PODCAST: Recovery Following Breast Implant Removal [Part 2] [Episode 12]
In the second half of our two-part series on recovery following breast implant removal surgery, you’ll hear more about how we help patients recover faster from breast implant removal surgery.
Because lymph nodes are the body’s primary system for fighting infection, we prioritize lymphatic massage as an important step for speeding the healing process along. For this therapy, patients are cared for by our expert lymphatic massage therapist and treated with the Ballancer Pro to flush out toxins, boost the immune system, and shorten recovery time by releasing fluids.
When a fat transfer is included in the surgery to restore volume back into your breasts, the fat is placed between the skin of the breast and above the breast tissue.
Dr. Whitfield’s experience caring for thousands of patients over the years ensures that everything he does including fat transfers are safe and do not create issues with future mammograms.
Breast Implant Illness and Removal
About our Breast Implant Illness series
Since 2016, more than 500 women have asked Austin plastic surgeon Dr. Robert Whitfield for help removing their breast implants.
This series is a journey through Dr. Rob’s experience with breast implant illness, from the first shocking discovery through hundreds of unusual cases and surprising clinical breakthroughs.
New episodes are released every Thursday. Subscribe to our private BII email list for updates and case reports at https://holisticandscientific.fireside.fm/bii and follow the show wherever you listen to podcasts.
Speaker 1 (00:03):
Welcome to The Holistic & Scientific Podcast with board certified plastic surgeon, Dr. Robert Whitfield, Austin's natural choice for plastic surgery and the expert in smart, laser, and energy treatments.
Dr. Robert Whitfield (00:21):
We're talking about what happens just after explant surgery or breast implant removal surgery. What I would like to do to set up an expectation for patients is if, say, for instance, you had a severely infected implant and I took it out, you may, in fact, within a few days feel super because I took out an infection. But in reality, I find it's far more complicated.
Dr. Robert Whitfield (00:47):
Just had a discussion with a patient last night describing to me, she had an explant and then was told afterwards that it was incompletely excised, the capsule. That's always a disheartening situation because the patient still had the same symptoms, but better, if you follow. So brain fog was better. Energy level was better. Maybe about a month or two afterwards, you got kind of a rebound effect and went back to feeling poorly, and that's when she sought us out and wanted to get a second opinion.
Dr. Robert Whitfield (01:23):
So I talked to her at length, and I said, "Well, in my experience, this can be a real stimulating environment if you leave capsule behind." I think the fallacy is, one, your capsule doesn't resorb over time. Now, I was taught that. That doesn't happen, especially if it's a thickened capsule. If, in fact, you had biofilm at the time and it was incompletely excised, you've just kind of now spread the biofilm all over the place and into the breast. She had significant pectoralis major pain, the big muscle of the chest, because a wad of it was stuck up and under the muscle.
Dr. Robert Whitfield (02:00):
So I took all that out, did all the testing, and there was still inflammation in the tissues on our pathology report. No cancer. So from a long-term health standpoint, very good. And I could not find additional evidence of biofilm. And I spoke to her recently about her genetic testing, which we've done. And she asked me, "Dr. Whitfield, when am I going to feel completely better," and my answer was always that how long did you have the problem, right? If you had implants 10 years, I can't solve that problem in an hour in the operating room. I can do your surgery. I can put you on the correct path to get better and help your body heal itself. And I like to use the three-month window to really evaluate how well someone is doing because at a week, obviously, just had surgery. At a month, people are better, but invariably, you have to get back to life and, in reality, most of us do too much. We try to do too much after we have something that's complicated as a surgery like this.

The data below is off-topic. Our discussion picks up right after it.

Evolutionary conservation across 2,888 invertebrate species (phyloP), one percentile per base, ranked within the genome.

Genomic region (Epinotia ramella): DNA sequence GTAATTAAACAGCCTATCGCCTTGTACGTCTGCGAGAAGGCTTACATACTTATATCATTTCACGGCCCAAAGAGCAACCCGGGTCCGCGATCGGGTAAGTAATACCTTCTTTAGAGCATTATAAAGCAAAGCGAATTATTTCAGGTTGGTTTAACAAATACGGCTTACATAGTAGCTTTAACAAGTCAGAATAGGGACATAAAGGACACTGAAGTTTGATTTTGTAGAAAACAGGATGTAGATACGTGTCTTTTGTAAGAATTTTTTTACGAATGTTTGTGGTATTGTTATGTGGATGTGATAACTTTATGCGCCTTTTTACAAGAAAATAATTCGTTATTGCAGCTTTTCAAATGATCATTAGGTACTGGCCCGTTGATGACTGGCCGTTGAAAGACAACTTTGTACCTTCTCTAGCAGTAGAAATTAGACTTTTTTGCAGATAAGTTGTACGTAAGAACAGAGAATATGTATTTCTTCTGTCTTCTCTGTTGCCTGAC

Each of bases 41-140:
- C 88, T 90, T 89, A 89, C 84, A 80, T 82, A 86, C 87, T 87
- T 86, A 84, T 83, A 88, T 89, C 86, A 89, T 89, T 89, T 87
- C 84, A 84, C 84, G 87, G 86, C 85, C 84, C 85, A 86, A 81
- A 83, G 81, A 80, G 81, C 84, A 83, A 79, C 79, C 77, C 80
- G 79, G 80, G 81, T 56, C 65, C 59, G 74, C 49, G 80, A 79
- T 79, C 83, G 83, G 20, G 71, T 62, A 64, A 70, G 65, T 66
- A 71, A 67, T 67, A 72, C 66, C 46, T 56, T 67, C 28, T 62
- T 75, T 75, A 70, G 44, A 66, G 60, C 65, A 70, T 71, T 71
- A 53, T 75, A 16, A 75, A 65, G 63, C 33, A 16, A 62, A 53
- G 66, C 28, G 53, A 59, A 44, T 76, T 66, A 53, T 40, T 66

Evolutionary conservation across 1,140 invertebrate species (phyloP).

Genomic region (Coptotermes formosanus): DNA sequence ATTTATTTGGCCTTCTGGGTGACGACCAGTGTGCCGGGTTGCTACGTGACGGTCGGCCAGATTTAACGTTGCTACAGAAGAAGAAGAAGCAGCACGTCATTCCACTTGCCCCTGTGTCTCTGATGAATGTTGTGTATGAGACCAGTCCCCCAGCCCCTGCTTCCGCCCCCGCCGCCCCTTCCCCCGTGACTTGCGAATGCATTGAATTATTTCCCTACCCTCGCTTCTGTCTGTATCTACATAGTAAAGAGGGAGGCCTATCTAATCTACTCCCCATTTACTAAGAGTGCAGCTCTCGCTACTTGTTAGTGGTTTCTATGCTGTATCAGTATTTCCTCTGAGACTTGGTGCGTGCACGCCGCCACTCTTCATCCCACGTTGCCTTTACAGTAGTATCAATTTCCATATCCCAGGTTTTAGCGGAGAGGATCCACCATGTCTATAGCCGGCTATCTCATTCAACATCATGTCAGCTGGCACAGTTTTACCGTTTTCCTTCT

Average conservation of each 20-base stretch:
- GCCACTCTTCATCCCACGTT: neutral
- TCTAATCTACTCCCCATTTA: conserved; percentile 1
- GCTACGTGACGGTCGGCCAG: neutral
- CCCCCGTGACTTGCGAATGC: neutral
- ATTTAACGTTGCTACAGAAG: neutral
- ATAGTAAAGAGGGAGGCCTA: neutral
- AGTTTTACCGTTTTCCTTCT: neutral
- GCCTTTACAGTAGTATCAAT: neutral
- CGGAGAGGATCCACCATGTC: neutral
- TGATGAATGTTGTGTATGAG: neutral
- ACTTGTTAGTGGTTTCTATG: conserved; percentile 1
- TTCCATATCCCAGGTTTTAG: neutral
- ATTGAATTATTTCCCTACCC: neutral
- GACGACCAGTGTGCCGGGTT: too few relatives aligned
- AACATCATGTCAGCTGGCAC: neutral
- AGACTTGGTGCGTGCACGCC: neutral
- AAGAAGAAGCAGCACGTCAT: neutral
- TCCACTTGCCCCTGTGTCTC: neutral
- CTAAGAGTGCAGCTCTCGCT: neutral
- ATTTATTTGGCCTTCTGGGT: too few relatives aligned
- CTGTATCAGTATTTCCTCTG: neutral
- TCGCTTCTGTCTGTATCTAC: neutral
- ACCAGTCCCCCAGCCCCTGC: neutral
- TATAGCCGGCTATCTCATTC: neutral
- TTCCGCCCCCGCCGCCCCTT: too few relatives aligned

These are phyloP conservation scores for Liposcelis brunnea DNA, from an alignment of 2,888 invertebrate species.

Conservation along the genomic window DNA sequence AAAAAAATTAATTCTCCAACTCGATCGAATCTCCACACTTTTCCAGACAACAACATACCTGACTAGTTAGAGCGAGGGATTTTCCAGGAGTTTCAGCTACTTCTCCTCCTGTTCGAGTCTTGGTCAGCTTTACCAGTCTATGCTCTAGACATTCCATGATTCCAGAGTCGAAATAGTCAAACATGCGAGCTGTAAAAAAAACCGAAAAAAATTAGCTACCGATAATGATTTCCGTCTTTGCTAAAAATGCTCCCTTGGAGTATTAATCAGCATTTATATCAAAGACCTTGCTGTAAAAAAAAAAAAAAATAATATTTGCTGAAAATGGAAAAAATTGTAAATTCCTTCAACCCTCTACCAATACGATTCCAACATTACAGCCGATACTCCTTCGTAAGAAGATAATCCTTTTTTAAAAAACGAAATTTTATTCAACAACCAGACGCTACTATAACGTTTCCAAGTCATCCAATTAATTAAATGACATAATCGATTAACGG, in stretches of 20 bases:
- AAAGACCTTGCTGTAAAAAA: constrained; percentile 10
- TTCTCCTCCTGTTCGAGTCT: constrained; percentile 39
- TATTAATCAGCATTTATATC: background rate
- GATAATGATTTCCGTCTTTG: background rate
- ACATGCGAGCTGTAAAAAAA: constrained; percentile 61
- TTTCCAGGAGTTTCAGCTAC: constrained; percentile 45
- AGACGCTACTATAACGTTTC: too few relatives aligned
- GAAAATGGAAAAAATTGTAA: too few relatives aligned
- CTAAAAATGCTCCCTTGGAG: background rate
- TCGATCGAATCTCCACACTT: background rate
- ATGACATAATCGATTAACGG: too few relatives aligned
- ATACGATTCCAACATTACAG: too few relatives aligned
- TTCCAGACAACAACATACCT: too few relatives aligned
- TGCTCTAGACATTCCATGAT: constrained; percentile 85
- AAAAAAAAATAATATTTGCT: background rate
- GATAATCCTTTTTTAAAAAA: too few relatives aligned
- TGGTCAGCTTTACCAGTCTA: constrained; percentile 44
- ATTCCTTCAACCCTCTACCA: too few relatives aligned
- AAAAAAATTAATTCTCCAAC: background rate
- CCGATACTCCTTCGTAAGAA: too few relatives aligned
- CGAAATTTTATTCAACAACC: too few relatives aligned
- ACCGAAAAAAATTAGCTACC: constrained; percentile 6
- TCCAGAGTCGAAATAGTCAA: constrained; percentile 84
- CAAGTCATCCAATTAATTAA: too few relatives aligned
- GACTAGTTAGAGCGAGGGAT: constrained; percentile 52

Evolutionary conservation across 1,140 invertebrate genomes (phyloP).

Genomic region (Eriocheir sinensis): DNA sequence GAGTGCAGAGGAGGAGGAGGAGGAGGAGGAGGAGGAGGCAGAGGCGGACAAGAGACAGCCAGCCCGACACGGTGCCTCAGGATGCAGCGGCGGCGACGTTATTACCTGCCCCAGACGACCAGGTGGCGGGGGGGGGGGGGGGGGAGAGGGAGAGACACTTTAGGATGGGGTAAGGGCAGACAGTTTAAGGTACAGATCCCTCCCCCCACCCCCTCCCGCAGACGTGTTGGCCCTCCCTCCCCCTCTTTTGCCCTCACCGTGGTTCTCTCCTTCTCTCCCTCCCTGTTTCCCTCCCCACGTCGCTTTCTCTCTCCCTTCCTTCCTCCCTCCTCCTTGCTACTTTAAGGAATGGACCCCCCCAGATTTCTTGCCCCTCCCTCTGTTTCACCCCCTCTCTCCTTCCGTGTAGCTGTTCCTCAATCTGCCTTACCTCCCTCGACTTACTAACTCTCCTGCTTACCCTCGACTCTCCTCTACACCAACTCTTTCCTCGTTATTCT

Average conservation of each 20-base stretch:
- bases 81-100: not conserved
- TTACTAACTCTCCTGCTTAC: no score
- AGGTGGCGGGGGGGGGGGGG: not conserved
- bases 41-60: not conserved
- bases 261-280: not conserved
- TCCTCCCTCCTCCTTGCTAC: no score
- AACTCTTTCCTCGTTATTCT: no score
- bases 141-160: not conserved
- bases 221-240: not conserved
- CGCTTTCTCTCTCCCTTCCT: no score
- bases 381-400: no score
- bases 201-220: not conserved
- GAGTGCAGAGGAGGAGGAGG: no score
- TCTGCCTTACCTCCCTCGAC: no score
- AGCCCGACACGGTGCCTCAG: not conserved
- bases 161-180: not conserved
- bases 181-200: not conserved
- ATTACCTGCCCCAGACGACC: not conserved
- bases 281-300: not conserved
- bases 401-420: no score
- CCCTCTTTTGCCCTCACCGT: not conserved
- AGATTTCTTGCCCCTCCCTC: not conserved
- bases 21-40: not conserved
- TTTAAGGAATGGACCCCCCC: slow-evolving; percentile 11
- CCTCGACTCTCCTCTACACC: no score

Dr. Robert Whitfield (03:13):
Now, we have this great device to help enhance lymphatic drainage, in addition to our wonderful therapist who I'm overworking, but nonetheless, we've found more ways to help you recover. Once again, trying to make a bigger difference as quickly as possible for you in recovery, so when you get to that three-month window, you're really, really seeing change.
Dr. Robert Whitfield (03:38):
And then at 6 months and 9 months and 12 months, I'm really looking at how much response did we get in the tissues. Say, if we didn't do a fat transfer, are the aesthetics where we want them? Is everybody comfortable? If they're not, and I've had this happen before, there's a lot of psychosocial issues. There's a lot of almost body shaming that goes on in this timeframe where they're upset, they got this, made this choice, they feel guilty over it. They wish they could have done it naturally. And because I do a lot of natural transformations, they're like, "I didn't know about this option. I didn't understand a fat transfer was an option for me. If I could have had that, maybe could I avoid this," so there's a lot of that that goes on.
Dr. Robert Whitfield (04:25):
As we get older, we typically don't get thinner. Our metabolism slows down and women, they're becoming postmenopausal. Hormones change. And we look at all these things and optimize the position because to do fat transfers effectively, I think you've got to have a lot of things in proper perspective. Your diet has to be high enough in the appropriate macros so that you can maintain a result. I don't want somebody going to have a fat transfer and then magically, the next week, you're going on some strange, low carb diet that doesn't help take care of the result. Having your hormones balanced is a really critical component to both recovery and further treatment with a fat transfer.
Dr. Robert Whitfield (05:08):
And so I explain this to women and routinely, I'm asked, "Why," and estrogen's been bastardized because of breast cancer. So obviously, everybody's concerned when I say, "We got to evaluate your estrogen, progesterone, testosterone, and we got to have it at a certain level" and because of that associated with breast cancer, everybody's very concerned, obviously. So we check all the levels and I tell them what I would do, and so part of my commitment to balancing hormones is making sure that testosterone level is high enough. And I typically won't give back, or if I do give back, it's a very small amount of estrogen.